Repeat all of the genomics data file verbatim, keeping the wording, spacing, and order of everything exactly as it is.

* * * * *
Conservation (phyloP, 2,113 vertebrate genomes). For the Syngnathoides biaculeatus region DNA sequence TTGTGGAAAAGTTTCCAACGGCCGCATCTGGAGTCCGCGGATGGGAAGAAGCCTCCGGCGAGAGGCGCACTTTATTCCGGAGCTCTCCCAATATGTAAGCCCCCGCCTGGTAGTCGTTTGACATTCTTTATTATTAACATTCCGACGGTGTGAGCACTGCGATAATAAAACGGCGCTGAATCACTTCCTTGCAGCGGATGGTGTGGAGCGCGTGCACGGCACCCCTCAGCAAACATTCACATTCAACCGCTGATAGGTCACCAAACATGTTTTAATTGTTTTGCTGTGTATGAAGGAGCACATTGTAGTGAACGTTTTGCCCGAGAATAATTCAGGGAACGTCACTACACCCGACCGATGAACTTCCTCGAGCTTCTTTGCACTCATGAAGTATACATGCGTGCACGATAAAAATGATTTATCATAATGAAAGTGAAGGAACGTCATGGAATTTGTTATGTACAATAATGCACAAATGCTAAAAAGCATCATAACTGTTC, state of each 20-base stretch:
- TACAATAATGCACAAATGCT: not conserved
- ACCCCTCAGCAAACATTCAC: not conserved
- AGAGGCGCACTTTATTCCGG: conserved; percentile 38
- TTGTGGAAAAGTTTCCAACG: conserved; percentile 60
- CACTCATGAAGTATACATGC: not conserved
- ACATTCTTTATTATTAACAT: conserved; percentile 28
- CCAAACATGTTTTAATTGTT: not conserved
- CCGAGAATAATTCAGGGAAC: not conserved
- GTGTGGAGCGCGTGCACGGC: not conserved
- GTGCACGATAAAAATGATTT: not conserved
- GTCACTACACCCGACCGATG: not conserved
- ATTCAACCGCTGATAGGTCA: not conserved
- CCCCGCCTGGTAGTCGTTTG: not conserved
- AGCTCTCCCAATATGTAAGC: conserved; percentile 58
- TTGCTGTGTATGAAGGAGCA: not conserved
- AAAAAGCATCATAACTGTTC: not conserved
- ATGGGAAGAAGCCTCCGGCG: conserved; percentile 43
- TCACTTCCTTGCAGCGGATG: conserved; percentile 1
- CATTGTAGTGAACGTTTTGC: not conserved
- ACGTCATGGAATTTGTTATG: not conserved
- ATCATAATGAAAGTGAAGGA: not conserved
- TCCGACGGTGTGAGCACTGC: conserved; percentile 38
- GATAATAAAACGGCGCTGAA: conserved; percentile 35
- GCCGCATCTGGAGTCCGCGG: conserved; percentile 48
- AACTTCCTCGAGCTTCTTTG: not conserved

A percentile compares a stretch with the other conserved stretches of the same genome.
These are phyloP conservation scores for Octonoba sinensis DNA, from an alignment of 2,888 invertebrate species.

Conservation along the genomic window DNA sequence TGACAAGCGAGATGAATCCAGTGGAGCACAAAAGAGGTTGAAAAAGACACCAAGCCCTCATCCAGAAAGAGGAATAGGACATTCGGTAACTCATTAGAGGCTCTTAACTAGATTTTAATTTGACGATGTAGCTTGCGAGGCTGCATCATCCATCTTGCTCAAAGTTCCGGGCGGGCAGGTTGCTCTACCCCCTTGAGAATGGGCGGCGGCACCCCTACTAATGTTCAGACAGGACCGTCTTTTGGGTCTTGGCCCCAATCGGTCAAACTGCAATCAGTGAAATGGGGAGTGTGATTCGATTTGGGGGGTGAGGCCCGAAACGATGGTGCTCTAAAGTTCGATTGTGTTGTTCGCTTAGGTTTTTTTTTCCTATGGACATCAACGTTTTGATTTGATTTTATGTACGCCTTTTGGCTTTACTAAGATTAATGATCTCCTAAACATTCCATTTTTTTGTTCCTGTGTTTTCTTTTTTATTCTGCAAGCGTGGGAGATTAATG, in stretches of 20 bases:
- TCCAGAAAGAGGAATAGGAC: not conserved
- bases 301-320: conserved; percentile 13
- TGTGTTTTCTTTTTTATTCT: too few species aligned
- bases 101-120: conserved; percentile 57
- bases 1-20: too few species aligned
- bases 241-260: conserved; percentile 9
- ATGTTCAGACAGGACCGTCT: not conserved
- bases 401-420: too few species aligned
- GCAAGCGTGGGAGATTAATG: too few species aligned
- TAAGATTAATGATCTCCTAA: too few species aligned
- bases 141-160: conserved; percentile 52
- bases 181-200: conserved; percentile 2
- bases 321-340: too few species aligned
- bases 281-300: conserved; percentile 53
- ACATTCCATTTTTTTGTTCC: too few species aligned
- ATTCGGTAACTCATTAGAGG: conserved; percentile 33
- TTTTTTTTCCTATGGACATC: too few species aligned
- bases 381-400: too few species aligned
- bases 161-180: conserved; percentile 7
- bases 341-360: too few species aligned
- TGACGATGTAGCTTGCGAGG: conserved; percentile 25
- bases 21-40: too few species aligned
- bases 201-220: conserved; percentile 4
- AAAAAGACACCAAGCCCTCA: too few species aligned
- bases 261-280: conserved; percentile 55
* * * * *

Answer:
Conservation (phyloP, 2,113 vertebrate genomes). For the Syngnathoides biaculeatus region DNA sequence TTGTGGAAAAGTTTCCAACGGCCGCATCTGGAGTCCGCGGATGGGAAGAAGCCTCCGGCGAGAGGCGCACTTTATTCCGGAGCTCTCCCAATATGTAAGCCCCCGCCTGGTAGTCGTTTGACATTCTTTATTATTAACATTCCGACGGTGTGAGCACTGCGATAATAAAACGGCGCTGAATCACTTCCTTGCAGCGGATGGTGTGGAGCGCGTGCACGGCACCCCTCAGCAAACATTCACATTCAACCGCTGATAGGTCACCAAACATGTTTTAATTGTTTTGCTGTGTATGAAGGAGCACATTGTAGTGAACGTTTTGCCCGAGAATAATTCAGGGAACGTCACTACACCCGACCGATGAACTTCCTCGAGCTTCTTTGCACTCATGAAGTATACATGCGTGCACGATAAAAATGATTTATCATAATGAAAGTGAAGGAACGTCATGGAATTTGTTATGTACAATAATGCACAAATGCTAAAAAGCATCATAACTGTTC, state of each 20-base stretch:
- TACAATAATGCACAAATGCT: not conserved
- ACCCCTCAGCAAACATTCAC: not conserved
- AGAGGCGCACTTTATTCCGG: conserved; percentile 38
- TTGTGGAAAAGTTTCCAACG: conserved; percentile 60
- CACTCATGAAGTATACATGC: not conserved
- ACATTCTTTATTATTAACAT: conserved; percentile 28
- CCAAACATGTTTTAATTGTT: not conserved
- CCGAGAATAATTCAGGGAAC: not conserved
- GTGTGGAGCGCGTGCACGGC: not conserved
- GTGCACGATAAAAATGATTT: not conserved
- GTCACTACACCCGACCGATG: not conserved
- ATTCAACCGCTGATAGGTCA: not conserved
- CCCCGCCTGGTAGTCGTTTG: not conserved
- AGCTCTCCCAATATGTAAGC: conserved; percentile 58
- TTGCTGTGTATGAAGGAGCA: not conserved
- AAAAAGCATCATAACTGTTC: not conserved
- ATGGGAAGAAGCCTCCGGCG: conserved; percentile 43
- TCACTTCCTTGCAGCGGATG: conserved; percentile 1
- CATTGTAGTGAACGTTTTGC: not conserved
- ACGTCATGGAATTTGTTATG: not conserved
- ATCATAATGAAAGTGAAGGA: not conserved
- TCCGACGGTGTGAGCACTGC: conserved; percentile 38
- GATAATAAAACGGCGCTGAA: conserved; percentile 35
- GCCGCATCTGGAGTCCGCGG: conserved; percentile 48
- AACTTCCTCGAGCTTCTTTG: not conserved

A percentile compares a stretch with the other conserved stretches of the same genome.
These are phyloP conservation scores for Octonoba sinensis DNA, from an alignment of 2,888 invertebrate species.

Conservation along the genomic window DNA sequence TGACAAGCGAGATGAATCCAGTGGAGCACAAAAGAGGTTGAAAAAGACACCAAGCCCTCATCCAGAAAGAGGAATAGGACATTCGGTAACTCATTAGAGGCTCTTAACTAGATTTTAATTTGACGATGTAGCTTGCGAGGCTGCATCATCCATCTTGCTCAAAGTTCCGGGCGGGCAGGTTGCTCTACCCCCTTGAGAATGGGCGGCGGCACCCCTACTAATGTTCAGACAGGACCGTCTTTTGGGTCTTGGCCCCAATCGGTCAAACTGCAATCAGTGAAATGGGGAGTGTGATTCGATTTGGGGGGTGAGGCCCGAAACGATGGTGCTCTAAAGTTCGATTGTGTTGTTCGCTTAGGTTTTTTTTTCCTATGGACATCAACGTTTTGATTTGATTTTATGTACGCCTTTTGGCTTTACTAAGATTAATGATCTCCTAAACATTCCATTTTTTTGTTCCTGTGTTTTCTTTTTTATTCTGCAAGCGTGGGAGATTAATG, in stretches of 20 bases:
- TCCAGAAAGAGGAATAGGAC: not conserved
- bases 301-320: conserved; percentile 13
- TGTGTTTTCTTTTTTATTCT: too few species aligned
- bases 101-120: conserved; percentile 57
- bases 1-20: too few species aligned
- bases 241-260: conserved; percentile 9
- ATGTTCAGACAGGACCGTCT: not conserved
- bases 401-420: too few species aligned
- GCAAGCGTGGGAGATTAATG: too few species aligned
- TAAGATTAATGATCTCCTAA: too few species aligned
- bases 141-160: conserved; percentile 52
- bases 181-200: conserved; percentile 2
- bases 321-340: too few species aligned
- bases 281-300: conserved; percentile 53
- ACATTCCATTTTTTTGTTCC: too few species aligned
- ATTCGGTAACTCATTAGAGG: conserved; percentile 33
- TTTTTTTTCCTATGGACATC: too few species aligned
- bases 381-400: too few species aligned
- bases 161-180: conserved; percentile 7
- bases 341-360: too few species aligned
- TGACGATGTAGCTTGCGAGG: conserved; percentile 25
- bases 21-40: too few species aligned
- bases 201-220: conserved; percentile 4
- AAAAAGACACCAAGCCCTCA: too few species aligned
- bases 261-280: conserved; percentile 55